After our meeting at the factory we’re working with, the president of said factory treated us all to a feast at our restaurant. Â As Chinese tradition dictates, such feasts are accompanied with many, many toasts. Â The toast works this way: Â the person making the toast picks out a specific person to toast, walks over to that person, raises his/her glass and gives the toast. Â The translator translates. Â The person receiving the toast answers back. Â The translator translates back. Â Then both toaster and toastee down drinks in one swallow. Â After this, the glasses are immediately refilled by one of the servers.
In our case, the liquor used for toasting purposes was either red wine or bai jiu, a Chinese white wine that is actually more of a distilled liquor. Â The Chinese love bai jiu, which has a distinctive flavor. Â It’s about 50 percent alcohol and has a front end taste that is kind of like the essence of an infusion of dirty socks in some sort of floral alcohol and a back end like lighter fluid. Â It’s an acquired taste, and one that I had sort of acquired after a zillion toasts.
As the meal progressed, the toasting evolved into each toast requiring the downing of both a glass of red wine and a glass of bai jiu. Â Thank God we ran out of red wine and baiu jiu before I ran out of consciousness. Â The photo above shows me just before downing a glass of each after a toast from the head of operations at the factory.
The meal we had was spectacular. And pretty low-carb. Â I kept a photo log of it, which I will lay out below. (We had another good meal earlier in the day that MD posted about moments ago.)
We started with shark fin soup, which I didn’t take a picture of because…I don’t have a good reason. Â I just didn’t. Â I guess I didn’t think about taking photos until after the shark fin soup. Â From there we moved on to a giant prawn and an abalone. Â Both were delicious, especially the abalone. Â I don’t know what kind of sauce it was cooked in, but it was savory and out of this world.
Then came a weird dish that was served with plastic gloves. Â It was a baby dove with head included. Â You put the gloves on and tore the little bird to pieces and gnawed the bones. Â And, yes, we ate the head. Â We didn’t just throw it back and chomp it; we nibbled off the small amount of meat on it . Â I watched the Chinese so I could follow suit, and that’s what they all did. Â After picking the bones clean, we all removed our gloves and awaited the next course.
What came then was some sort of seafood salad. Â And remember, all this food was interspersed by dozens of toasts.
After the seafood salad came the main course, which was a piece of succulent steak that was extremely tender. Â It was served with a little pile of fried garlic chips and a stalk of broccoli.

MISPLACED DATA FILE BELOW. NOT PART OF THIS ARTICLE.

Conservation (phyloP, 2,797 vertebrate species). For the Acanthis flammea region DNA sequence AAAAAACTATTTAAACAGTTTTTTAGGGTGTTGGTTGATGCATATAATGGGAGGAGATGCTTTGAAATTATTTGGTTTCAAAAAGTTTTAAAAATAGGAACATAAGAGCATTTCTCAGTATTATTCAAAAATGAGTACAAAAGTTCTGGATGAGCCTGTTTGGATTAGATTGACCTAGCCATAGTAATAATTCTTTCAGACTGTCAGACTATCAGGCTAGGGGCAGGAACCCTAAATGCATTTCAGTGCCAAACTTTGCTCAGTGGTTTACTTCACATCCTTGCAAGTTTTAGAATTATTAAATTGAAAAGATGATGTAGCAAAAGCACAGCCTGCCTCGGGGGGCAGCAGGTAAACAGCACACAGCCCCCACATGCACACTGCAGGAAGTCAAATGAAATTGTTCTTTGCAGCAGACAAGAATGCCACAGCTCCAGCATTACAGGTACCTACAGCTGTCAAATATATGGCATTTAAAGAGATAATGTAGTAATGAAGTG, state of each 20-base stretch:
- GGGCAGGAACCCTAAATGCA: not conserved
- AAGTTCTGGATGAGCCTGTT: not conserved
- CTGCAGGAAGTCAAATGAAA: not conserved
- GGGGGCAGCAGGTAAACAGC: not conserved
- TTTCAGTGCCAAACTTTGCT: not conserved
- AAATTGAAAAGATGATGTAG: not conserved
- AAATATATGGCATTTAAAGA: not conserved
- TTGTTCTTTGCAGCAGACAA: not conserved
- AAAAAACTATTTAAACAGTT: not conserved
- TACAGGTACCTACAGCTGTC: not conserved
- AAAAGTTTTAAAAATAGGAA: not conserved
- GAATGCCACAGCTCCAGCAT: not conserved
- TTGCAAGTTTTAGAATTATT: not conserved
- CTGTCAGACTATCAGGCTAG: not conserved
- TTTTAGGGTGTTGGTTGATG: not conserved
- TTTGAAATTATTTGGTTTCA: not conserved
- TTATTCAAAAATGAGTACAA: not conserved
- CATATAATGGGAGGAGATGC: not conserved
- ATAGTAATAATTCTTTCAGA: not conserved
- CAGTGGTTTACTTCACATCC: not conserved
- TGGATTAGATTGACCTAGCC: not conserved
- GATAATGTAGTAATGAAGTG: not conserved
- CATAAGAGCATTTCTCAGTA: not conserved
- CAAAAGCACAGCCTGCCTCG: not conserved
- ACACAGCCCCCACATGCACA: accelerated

Following the steak, we had a dish of some kind of green vegetable. Â I never could figure out what exactly it was, but it was very tasty. Â I asked the woman sitting next to me what it was, but she didn’t know the English word for it. Â All she could tell me was that it was grown in the area where we were.
Then came a tiny bowl of fried rice. Â You can see the size of the bowl by comparing it to the spoon next to it and the little glass the bai jiu is served in.
The we had some sweets, which I admit to eating. Â Everyone of them. Â By that time, after all the wine and bai jiu, I would have eaten anything.
And finally we were served a small plate of fruit for the end of the meal.
By that time all the wine and bai jiu were gone, thank God. Â I thought we had made it through the worst of it, but the factory president, who was the founder of this feast, had brought two kegs of German beer, so nothing would do but that we all traipsed upstairs to a small room and drank glass after glass of mildly chilled beer and ate dried squid, squid jerky, I guess you could call it. Â The beer and squid were served along with, believe it or not, french fries. Â I ate no fries, but did eat a fair amount of the squid jerky, which was pretty tasteless but did give the jaws a good workout.
It was a memorable evening, and I can even remember all of it. Â I even woke up the next morning feeling fine.
I’m rushing to get everything together to catch our flight to London. Â I’ll post later on my thoughts on the China and Hong Kong experience. I do want to make one observation, though. Â Earlier in the day that this feast took place, we toured the factory. Â There were probably at least 400 people working there of all ages. Â I didn’t see a single obese person – all were thin. Â You may think that they weren’t obese because they were working hard. Â You would be wrong. Â Almost all of them had fairly sedentary jobs. Â They were sitting doing very little strenuous labor. Â Mainly just screwing one component on to another as they came down a line.